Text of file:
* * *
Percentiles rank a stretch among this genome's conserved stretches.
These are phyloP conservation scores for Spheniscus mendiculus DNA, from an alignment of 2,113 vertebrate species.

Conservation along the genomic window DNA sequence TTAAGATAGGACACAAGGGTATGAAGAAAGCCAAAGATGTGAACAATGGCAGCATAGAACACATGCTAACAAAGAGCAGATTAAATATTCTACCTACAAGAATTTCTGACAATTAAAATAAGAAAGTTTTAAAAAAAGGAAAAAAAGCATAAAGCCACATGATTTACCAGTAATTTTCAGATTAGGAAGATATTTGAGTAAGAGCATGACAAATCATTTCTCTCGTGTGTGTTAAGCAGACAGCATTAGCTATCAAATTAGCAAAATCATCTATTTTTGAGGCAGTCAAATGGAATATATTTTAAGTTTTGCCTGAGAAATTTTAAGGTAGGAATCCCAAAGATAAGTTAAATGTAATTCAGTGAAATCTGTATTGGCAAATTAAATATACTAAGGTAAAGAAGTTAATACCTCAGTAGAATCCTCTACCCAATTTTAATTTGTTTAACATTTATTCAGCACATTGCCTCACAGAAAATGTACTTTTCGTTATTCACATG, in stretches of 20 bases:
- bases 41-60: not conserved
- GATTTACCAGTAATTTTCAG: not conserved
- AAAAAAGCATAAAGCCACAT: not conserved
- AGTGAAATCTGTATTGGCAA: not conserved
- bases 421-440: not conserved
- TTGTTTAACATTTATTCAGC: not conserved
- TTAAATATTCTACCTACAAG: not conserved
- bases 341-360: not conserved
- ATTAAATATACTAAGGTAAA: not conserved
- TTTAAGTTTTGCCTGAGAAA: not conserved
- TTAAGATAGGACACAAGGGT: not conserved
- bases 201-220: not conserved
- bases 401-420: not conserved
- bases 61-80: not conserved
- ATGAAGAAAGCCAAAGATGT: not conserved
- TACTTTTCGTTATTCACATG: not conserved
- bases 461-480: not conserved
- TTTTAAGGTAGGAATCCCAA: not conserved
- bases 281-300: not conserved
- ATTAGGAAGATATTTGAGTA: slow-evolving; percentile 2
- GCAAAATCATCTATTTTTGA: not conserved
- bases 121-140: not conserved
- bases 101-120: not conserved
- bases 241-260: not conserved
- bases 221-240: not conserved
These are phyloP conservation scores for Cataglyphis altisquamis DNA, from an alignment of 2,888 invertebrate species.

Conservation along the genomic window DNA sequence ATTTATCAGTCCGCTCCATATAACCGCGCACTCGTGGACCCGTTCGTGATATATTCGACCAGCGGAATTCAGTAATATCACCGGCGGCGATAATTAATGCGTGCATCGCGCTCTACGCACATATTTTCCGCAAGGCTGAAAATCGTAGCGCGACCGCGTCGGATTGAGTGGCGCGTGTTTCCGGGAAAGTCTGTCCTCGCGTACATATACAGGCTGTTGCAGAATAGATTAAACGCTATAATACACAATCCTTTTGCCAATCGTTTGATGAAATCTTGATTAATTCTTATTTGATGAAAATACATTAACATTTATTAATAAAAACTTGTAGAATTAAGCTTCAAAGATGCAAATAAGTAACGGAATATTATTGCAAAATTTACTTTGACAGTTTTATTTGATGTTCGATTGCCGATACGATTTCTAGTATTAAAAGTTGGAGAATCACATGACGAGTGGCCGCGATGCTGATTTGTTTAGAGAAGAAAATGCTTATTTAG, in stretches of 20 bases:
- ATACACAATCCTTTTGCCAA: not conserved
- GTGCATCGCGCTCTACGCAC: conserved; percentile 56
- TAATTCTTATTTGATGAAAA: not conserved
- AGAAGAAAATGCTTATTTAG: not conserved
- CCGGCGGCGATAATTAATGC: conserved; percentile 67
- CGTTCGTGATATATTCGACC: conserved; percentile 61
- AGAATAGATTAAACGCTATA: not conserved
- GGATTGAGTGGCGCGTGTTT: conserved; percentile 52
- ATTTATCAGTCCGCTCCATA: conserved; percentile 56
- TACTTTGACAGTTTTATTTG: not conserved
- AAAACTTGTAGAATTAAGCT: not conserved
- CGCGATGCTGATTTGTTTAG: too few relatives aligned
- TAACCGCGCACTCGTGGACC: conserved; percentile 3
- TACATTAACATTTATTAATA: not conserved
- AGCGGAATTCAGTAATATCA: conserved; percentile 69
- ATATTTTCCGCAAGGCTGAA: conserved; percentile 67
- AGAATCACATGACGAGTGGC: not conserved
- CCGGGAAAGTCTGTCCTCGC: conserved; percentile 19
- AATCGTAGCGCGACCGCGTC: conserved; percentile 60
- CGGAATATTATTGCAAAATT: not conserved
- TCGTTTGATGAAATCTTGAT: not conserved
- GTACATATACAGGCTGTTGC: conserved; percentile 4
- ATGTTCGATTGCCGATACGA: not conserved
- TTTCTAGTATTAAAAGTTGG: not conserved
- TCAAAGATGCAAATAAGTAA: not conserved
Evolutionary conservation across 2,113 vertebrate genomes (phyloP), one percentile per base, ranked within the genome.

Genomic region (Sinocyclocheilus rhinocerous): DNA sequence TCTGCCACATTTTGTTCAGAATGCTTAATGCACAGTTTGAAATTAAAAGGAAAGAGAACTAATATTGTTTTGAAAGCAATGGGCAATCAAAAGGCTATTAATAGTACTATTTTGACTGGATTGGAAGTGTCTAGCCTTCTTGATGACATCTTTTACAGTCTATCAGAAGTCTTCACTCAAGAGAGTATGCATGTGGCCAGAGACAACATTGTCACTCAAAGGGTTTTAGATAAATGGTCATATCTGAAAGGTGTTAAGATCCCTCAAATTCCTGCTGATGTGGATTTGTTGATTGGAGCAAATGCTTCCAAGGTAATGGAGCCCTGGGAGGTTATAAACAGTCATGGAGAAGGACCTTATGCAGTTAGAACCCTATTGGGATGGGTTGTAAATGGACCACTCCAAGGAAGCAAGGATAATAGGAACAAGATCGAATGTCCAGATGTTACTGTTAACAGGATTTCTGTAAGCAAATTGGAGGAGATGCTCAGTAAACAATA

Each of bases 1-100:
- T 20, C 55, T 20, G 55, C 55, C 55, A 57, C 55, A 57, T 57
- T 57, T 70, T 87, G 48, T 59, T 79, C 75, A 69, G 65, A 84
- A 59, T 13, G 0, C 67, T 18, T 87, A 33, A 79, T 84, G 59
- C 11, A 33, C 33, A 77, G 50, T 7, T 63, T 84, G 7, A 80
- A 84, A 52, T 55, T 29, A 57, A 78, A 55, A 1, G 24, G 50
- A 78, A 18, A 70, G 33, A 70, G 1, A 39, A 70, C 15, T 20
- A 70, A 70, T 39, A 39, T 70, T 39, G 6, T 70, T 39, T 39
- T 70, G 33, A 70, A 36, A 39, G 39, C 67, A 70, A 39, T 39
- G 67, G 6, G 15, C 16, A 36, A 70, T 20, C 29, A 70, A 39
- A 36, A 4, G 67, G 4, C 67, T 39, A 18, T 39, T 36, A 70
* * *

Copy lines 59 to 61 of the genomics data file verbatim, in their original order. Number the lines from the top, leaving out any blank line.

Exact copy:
- T 20, C 55, T 20, G 55, C 55, C 55, A 57, C 55, A 57, T 57
- T 57, T 70, T 87, G 48, T 59, T 79, C 75, A 69, G 65, A 84
- A 59, T 13, G 0, C 67, T 18, T 87, A 33, A 79, T 84, G 59